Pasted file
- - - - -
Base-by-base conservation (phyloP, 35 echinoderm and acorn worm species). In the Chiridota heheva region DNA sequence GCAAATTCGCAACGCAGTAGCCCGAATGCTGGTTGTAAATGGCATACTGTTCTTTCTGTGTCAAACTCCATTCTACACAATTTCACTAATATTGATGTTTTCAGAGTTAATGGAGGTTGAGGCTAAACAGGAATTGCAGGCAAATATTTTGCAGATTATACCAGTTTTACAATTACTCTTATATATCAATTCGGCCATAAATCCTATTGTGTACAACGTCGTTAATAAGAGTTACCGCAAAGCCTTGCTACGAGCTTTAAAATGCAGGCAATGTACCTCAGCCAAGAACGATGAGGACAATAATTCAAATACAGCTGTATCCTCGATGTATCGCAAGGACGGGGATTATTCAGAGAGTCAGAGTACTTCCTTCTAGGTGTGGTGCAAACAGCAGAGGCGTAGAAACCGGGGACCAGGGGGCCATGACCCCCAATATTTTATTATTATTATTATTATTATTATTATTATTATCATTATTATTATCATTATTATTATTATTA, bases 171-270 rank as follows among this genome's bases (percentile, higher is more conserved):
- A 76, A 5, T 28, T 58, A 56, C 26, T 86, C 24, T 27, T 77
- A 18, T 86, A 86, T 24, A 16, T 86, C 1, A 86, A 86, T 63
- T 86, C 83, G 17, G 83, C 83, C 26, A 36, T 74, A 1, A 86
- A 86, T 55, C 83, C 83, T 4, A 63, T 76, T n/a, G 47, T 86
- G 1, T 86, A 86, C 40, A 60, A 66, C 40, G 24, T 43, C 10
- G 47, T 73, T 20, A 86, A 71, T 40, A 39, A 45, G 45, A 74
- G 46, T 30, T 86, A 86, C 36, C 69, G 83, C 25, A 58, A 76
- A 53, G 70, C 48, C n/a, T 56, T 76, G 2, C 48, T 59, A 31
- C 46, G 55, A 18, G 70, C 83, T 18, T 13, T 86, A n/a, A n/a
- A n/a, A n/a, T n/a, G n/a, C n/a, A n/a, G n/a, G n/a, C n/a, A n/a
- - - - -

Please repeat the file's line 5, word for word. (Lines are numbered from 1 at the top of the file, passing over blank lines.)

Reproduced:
- A 86, T 55, C 83, C 83, T 4, A 63, T 76, T n/a, G 47, T 86